UN: Myanmar leader open to UN visit to Suu Kyi but not now
Myanmar has been wracked by violent unrest since the military toppled the elected government of Suu Kyi in February last year.
The military takeover prevented Suu Kyi’s National League for Democracy party from starting a second term, and Suu Kyi was prosecuted in a series of criminal cases widely seen as politically motivated by the army in power. She is being held in Naypyitaw prison and the government has refused to allow her to meet foreigners.
During the UN envoy’s first mission to the strife-torn country, Heyzer called on General Hlaing to urgently end all violence, support a political path back to civilian rule and democracy and allow Suu Kyi to return home and meet her.
She also reiterated Secretary-General Antonio Guterres’ deep concern about the humanitarian, security, economic and political crisis in Myanmar and his call for the release of all political prisoners. And she urged Hlaing to impose a moratorium on future executions, following the recent executions of four political activists which drew global condemnation.
Responding to a question about the results of Heyzer’s visit, Haq said “a key outcome” was a commitment from the ruling State Board of Directors, which the general heads, to “continue the conversation and openness” to its offers of urgent and necessary humanitarian aid. protection of civilians.
Haq said a follow-up meeting was held with the chairman of the council’s National Solidarity and Peace Negotiations Committee to explore Heyzer’s proposal “for an inclusive forum for humanitarian engagement.” At the meeting, he said, “both sides agreed to work closely together on a pilot project under the special envoy’s convening role, and to explore a humanitarian pause and delivery inclusive of aid in active conflict zones”.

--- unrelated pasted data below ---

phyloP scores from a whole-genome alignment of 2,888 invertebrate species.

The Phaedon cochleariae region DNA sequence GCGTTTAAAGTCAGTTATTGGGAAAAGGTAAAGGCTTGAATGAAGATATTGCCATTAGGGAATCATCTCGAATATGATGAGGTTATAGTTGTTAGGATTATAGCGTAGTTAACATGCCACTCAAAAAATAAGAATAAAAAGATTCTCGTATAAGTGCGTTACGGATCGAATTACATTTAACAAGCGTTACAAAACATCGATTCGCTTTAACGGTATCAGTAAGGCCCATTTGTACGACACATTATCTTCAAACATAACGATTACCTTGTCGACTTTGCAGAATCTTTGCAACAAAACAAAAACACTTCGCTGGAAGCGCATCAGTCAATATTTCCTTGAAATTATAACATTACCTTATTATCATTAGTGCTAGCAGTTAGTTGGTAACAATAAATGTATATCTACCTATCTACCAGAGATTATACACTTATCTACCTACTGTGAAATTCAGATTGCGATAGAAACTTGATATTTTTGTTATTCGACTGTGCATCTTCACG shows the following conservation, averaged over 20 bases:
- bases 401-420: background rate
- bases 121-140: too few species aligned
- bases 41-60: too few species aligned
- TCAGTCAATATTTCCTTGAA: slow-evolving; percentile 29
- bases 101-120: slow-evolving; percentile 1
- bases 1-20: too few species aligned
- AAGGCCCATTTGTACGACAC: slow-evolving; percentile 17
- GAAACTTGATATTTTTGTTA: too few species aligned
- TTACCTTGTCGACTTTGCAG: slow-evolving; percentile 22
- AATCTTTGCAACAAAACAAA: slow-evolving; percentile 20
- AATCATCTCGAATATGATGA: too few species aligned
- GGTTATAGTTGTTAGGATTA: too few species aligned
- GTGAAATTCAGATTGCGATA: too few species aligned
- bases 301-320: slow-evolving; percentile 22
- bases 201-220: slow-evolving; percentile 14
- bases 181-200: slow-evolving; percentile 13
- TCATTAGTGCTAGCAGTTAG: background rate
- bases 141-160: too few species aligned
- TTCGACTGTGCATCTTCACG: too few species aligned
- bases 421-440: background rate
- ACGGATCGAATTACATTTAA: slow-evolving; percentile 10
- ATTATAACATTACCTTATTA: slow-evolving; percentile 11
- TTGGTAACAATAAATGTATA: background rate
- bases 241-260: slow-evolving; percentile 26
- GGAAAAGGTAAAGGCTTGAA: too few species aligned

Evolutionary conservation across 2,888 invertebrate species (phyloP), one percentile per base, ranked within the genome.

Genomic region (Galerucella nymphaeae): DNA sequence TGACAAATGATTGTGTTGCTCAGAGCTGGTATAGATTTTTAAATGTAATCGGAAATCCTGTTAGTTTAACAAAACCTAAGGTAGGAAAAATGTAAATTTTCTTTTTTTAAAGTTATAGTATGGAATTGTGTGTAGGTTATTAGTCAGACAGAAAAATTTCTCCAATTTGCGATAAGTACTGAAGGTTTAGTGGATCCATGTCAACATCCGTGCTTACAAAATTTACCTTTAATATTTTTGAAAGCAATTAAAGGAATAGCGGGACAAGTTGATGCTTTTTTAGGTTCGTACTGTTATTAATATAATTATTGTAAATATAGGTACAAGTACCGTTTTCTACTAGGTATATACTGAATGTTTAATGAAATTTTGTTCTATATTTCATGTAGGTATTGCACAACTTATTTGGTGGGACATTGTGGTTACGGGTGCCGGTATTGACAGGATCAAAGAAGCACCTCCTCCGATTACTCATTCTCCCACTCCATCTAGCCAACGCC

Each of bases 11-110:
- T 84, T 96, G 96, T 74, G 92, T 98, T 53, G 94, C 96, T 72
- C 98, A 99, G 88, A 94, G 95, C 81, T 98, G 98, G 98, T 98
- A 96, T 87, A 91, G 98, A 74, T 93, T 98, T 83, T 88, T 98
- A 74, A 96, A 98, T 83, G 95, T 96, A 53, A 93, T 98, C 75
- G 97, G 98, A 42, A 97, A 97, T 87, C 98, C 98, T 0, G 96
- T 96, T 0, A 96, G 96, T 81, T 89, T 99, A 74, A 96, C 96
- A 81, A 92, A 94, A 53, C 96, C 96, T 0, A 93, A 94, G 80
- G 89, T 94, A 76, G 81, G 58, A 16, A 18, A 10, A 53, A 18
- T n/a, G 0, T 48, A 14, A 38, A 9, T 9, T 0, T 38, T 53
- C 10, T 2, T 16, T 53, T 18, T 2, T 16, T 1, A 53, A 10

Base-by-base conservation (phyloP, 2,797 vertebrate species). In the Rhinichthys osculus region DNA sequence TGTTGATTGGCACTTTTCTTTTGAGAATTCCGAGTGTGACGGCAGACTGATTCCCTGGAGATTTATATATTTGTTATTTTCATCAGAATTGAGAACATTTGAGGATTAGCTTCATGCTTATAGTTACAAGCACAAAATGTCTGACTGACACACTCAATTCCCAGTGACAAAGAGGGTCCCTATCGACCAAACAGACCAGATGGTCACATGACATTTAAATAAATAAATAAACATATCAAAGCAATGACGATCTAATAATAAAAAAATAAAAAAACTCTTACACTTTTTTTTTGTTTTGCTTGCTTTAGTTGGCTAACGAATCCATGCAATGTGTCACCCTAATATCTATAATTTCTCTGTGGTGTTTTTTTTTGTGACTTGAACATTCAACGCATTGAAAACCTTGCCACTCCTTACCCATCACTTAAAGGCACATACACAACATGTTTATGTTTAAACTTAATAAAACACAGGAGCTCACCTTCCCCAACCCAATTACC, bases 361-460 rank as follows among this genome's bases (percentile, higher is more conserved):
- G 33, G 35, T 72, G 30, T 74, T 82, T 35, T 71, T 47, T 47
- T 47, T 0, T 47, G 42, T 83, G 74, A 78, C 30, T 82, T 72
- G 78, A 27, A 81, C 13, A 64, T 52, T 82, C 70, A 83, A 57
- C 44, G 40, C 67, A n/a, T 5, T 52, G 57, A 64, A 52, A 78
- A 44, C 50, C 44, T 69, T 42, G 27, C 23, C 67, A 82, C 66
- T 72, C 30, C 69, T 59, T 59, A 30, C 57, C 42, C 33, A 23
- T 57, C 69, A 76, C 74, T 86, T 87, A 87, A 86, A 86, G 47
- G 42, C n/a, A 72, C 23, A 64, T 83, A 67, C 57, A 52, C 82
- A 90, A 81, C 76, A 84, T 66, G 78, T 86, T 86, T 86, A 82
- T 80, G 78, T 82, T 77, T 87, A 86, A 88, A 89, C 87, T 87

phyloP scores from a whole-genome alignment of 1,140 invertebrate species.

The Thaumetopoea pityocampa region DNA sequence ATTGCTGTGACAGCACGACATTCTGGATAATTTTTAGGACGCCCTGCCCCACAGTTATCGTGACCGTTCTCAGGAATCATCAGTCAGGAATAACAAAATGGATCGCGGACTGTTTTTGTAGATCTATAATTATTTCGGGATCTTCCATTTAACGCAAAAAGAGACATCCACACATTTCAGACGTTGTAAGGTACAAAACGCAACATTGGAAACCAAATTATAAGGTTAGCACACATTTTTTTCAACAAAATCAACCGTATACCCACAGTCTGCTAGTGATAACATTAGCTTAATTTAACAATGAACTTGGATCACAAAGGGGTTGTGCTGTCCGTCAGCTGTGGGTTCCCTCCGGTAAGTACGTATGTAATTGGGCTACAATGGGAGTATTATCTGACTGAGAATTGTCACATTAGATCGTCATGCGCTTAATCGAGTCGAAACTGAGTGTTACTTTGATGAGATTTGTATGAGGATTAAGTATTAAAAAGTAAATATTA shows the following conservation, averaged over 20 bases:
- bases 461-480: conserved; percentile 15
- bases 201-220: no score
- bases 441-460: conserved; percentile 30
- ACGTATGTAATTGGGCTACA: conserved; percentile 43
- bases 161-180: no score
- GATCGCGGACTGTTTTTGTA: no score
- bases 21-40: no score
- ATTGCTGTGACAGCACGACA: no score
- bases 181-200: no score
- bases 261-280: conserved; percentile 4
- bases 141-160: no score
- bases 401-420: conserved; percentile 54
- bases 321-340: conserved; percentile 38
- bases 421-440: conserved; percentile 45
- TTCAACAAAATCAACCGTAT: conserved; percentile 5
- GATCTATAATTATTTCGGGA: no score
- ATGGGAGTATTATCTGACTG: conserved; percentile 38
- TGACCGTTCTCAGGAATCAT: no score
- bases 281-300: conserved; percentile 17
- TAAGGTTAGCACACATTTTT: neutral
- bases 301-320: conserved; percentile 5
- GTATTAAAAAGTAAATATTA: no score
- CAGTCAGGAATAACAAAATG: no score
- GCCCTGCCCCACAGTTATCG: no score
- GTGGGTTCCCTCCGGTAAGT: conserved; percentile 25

Regarding Heyzer’s call for the release of all children, Haq said, “Assurances have been given that no child under the age of 12 will be detained in prisons or other facilities. He added that Heyzer had also been promised that “lighter judgment would be considered for 16 and 17 year olds”.
Haq did not mention other issues raised by Heyzer during his two-day visit, saying there was little or no progress on his calls for an urgent end to all violence, including an end to the aerial bombings and the burning of homes and civilian infrastructure, begin taking steps to restore civilian rule, release all political prisoners and put an end to executions.
The military takeover was met with massive public opposition, which has since escalated into armed resistance that some UN experts, including Heyzer’s predecessor Christine Schraner Burgener, called a civil war. Critics of the military have accused it of enforcing human rights on a grand scale.
Much of the international community, including Myanmar’s fellow members of the Association of Southeast Asian Nations, have expressed frustration with the hard line the generals have taken in resisting the reform. Myanmar’s military leaders agreed on an ASEAN five-point plan in April 2021 to restore peace and stability in the country, including an immediate end to violence and dialogue between all parties. But the army made little effort to implement the plan.
In a statement as she left Myanmar, Heyzer said any progress in Myanmar depended on an end to violence and visible and meaningful improvements in people’s lives.